Partial as we are to tabs, we gazed approvingly, nay longingly, at the wood headlines set forth by the editors of the New York Post and Daily News on successive days when the story burned brightest. It’s hard to pick only one favorite but “Fat Chance Now, Chris” seemed the most analytical of the bunch, dumping all over Balloon Man’s presidential chances in a mere four words.
Why newspapers still matter: There can be no doubt, however, that it is The Record, popularly known as the Bergen Record, that demonstrated for all to see the abiding importance and enduring value of a local paper that takes seriously its watchdog mission.
If it weren’t for the dogged local press corps, Christie would still be ridiculing this story, attacking the legislators investigating it and persuading most of the national press to dismiss it.
The first reporting on the scandal was by the local traffic columnist in The Record, John Cichowski. The week of the traffic tie-ups, Cichowski was already calling bullpucky on the Port Authority line that some sort of “study” was to blame.
He pointed to political retribution as a more likely explanation. A steady stream of local reporting followed until, ultimately, Shawn Boburg’s scoop last Wednesday in The Record: the governor’s deputy chief of staff e-mailing Wildstein, “Time for some traffic problems in Fort Lee.”
On the newsroom side, the key to the Record’s terrific reporting was its relentless, hard nose push for public record access against political and bureaucratic obstacles, as the Poynter Institute noted. On the management side, what’s notable is how a newspaper owner committed to local news and trusting of its editorial management can make the paper matter in a powerful way, even at a time of diminishing resources.
By the end of the day, the site had logged about 700,000 unique viewers, up from a typical day of 250,000 uniques, and at the time a record for the paper.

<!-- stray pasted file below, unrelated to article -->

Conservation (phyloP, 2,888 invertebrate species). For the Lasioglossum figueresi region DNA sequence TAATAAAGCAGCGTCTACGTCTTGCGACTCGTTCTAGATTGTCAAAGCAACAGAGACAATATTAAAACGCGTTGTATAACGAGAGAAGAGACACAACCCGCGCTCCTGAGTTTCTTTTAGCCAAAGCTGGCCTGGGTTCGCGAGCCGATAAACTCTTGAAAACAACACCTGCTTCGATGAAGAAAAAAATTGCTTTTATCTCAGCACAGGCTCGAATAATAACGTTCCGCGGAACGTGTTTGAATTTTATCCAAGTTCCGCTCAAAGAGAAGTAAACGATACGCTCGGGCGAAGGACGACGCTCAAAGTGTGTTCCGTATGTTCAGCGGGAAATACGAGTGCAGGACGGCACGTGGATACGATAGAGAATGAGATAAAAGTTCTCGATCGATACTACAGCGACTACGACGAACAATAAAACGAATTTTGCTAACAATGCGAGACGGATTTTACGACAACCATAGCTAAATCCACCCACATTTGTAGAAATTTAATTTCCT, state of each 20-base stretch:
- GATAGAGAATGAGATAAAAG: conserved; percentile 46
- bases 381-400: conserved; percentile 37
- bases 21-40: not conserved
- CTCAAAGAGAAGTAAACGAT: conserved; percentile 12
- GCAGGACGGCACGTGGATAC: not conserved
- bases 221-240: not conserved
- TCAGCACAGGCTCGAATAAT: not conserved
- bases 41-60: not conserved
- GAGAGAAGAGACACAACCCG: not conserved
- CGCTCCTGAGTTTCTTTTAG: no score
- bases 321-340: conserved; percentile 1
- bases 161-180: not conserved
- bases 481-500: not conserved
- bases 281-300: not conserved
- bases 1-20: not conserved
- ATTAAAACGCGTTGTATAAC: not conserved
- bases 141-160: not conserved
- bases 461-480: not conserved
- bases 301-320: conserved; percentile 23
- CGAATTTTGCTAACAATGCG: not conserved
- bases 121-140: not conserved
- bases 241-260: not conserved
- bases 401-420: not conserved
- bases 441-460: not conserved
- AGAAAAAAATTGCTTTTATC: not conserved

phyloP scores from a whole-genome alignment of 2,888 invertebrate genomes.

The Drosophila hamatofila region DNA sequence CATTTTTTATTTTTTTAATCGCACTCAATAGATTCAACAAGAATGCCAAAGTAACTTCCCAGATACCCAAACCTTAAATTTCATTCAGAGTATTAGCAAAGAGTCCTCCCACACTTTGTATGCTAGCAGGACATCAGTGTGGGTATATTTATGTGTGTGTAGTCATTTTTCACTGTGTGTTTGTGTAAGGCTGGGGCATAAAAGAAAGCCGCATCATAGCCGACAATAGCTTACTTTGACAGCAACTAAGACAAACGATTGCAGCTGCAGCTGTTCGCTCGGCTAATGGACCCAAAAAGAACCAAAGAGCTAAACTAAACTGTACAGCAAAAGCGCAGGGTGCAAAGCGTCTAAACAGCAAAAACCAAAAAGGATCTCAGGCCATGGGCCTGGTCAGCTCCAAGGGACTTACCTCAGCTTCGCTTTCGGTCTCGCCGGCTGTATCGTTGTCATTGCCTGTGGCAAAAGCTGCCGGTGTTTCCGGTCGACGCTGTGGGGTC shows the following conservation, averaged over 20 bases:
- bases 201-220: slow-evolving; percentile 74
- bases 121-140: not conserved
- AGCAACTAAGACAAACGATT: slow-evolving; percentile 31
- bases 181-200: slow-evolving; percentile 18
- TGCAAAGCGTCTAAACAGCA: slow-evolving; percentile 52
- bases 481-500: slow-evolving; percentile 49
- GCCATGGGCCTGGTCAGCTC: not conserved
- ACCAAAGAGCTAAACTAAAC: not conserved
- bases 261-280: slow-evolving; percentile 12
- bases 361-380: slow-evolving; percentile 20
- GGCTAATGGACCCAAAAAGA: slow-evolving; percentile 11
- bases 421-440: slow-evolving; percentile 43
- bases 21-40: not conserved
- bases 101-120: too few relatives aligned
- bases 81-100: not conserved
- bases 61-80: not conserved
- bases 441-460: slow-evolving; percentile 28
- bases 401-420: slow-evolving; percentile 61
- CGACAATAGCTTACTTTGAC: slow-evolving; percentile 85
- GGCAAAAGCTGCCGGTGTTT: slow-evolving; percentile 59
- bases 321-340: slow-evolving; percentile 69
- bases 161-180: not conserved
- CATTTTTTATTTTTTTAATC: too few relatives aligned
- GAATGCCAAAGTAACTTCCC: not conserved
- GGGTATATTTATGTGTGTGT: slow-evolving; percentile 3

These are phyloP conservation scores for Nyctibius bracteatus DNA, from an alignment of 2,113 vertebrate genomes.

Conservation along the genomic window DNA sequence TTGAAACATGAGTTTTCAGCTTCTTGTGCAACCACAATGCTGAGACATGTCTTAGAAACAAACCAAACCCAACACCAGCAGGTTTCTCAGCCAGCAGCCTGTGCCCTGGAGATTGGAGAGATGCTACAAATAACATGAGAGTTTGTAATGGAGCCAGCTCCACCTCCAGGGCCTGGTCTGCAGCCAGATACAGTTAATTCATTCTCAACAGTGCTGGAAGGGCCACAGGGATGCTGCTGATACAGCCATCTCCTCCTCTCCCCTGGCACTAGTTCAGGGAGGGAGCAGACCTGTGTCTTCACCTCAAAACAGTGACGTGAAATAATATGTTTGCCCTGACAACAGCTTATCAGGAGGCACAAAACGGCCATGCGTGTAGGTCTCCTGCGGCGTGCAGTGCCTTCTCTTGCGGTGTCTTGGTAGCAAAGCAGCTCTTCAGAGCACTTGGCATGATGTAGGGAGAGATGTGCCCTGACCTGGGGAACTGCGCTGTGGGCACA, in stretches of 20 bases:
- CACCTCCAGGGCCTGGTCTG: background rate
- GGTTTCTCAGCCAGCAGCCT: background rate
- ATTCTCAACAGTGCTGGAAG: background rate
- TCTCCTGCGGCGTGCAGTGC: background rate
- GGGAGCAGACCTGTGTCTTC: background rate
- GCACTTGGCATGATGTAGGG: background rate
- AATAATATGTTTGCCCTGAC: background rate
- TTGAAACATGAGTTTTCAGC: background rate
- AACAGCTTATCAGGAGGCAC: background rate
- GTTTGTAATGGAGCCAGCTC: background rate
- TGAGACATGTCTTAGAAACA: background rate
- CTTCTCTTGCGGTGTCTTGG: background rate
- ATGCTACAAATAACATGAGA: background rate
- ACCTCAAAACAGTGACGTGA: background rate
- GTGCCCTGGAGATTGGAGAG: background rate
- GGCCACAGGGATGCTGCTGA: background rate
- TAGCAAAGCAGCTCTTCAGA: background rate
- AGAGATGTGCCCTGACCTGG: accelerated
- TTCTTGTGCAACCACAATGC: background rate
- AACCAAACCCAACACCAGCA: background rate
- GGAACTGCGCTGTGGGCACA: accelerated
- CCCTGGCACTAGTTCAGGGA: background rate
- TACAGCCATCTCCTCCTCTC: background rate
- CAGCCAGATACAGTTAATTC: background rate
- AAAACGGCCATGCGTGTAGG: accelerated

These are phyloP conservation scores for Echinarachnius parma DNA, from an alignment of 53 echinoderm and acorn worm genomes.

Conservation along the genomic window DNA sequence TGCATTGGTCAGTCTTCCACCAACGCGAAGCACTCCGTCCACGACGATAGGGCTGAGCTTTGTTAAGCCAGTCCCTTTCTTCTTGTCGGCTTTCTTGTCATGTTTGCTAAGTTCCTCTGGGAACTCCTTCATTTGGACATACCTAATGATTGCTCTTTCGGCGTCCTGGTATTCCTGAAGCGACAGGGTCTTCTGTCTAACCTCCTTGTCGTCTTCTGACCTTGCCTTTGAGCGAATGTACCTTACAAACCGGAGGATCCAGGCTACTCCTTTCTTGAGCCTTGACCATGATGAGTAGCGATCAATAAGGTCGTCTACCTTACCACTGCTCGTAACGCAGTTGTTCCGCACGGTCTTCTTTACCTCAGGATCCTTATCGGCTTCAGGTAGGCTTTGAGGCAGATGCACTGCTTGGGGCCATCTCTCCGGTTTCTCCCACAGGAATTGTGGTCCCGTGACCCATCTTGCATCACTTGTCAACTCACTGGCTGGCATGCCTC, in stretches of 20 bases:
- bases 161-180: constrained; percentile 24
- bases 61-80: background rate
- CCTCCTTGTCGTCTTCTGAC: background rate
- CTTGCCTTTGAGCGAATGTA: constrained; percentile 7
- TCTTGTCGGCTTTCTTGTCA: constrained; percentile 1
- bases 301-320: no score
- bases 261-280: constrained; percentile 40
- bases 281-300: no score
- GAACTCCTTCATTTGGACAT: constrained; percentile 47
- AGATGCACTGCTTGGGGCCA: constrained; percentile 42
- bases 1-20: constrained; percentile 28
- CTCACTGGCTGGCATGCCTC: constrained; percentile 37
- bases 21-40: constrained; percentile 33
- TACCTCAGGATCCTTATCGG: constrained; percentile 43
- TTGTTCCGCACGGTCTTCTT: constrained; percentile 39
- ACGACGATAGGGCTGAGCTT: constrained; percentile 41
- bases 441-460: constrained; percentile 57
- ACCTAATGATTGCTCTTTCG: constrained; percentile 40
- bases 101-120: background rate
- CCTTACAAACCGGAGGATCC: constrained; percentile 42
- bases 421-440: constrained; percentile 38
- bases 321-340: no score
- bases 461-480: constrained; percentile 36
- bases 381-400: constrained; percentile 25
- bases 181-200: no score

Thugs, bullies and crooks: The Daily News summed up the choices we’re left to mull over, after watching Christie’s mea non culpa over the closing of the George Washington Bridge by his staff and transit appointees:
“In the best possible light,” the NYDN wrote, “New Jersey Gov. Chris Christie built a top staff of lying thugs who threatened lives and safety to serve his political ends. If not, Christie is a lying thug himself.”
Whether it was retribution for a mayor’s refusal to endorse him for re-election, or some other reason, matters little in the tiny world beyond Manhattan and Jersey. What’s clear to everyone: just as Richard Nixon affirmed the opposite when he said, “I am not a crook,” so did Christie make the case against himself when he insisted, “I am not a bully.”
Likewise, his faux self-flagellating “mistakes were clearly made” description of events which was, as our old friend Bill Schneider cleverly noted, spoken in the “past exonerative” – a passive denial of responsibility as employed by Nixon, Ronald Reagan and Bill Clinton, to name a few.
Christie, whose appetite for adulation is exceeded only by his gluttonous ego, didn’t even bother to question his now-former deputy chief of staff, Bridget Kelly, who wrote the infamous “time for some traffic problems” email. To which, Christie’s high-school pal and Port Authority appointee David Wildstein replied, “Got it.”
Whether Christie can win the Republican nomination for president in 2016 has been always open to serious doubt, given that the GOP knuckle-draggers who decide these things made people like Michelle Bachman and Herman Cain their frontrunners a various times.
But now he’s branded himself as either a lying bully or a hapless incompetent – pick your poison – and obviated the nagging vision of having to pull William Howard Taft’s oversized bathtub out of storage.
Book it: Take the Niners and the points.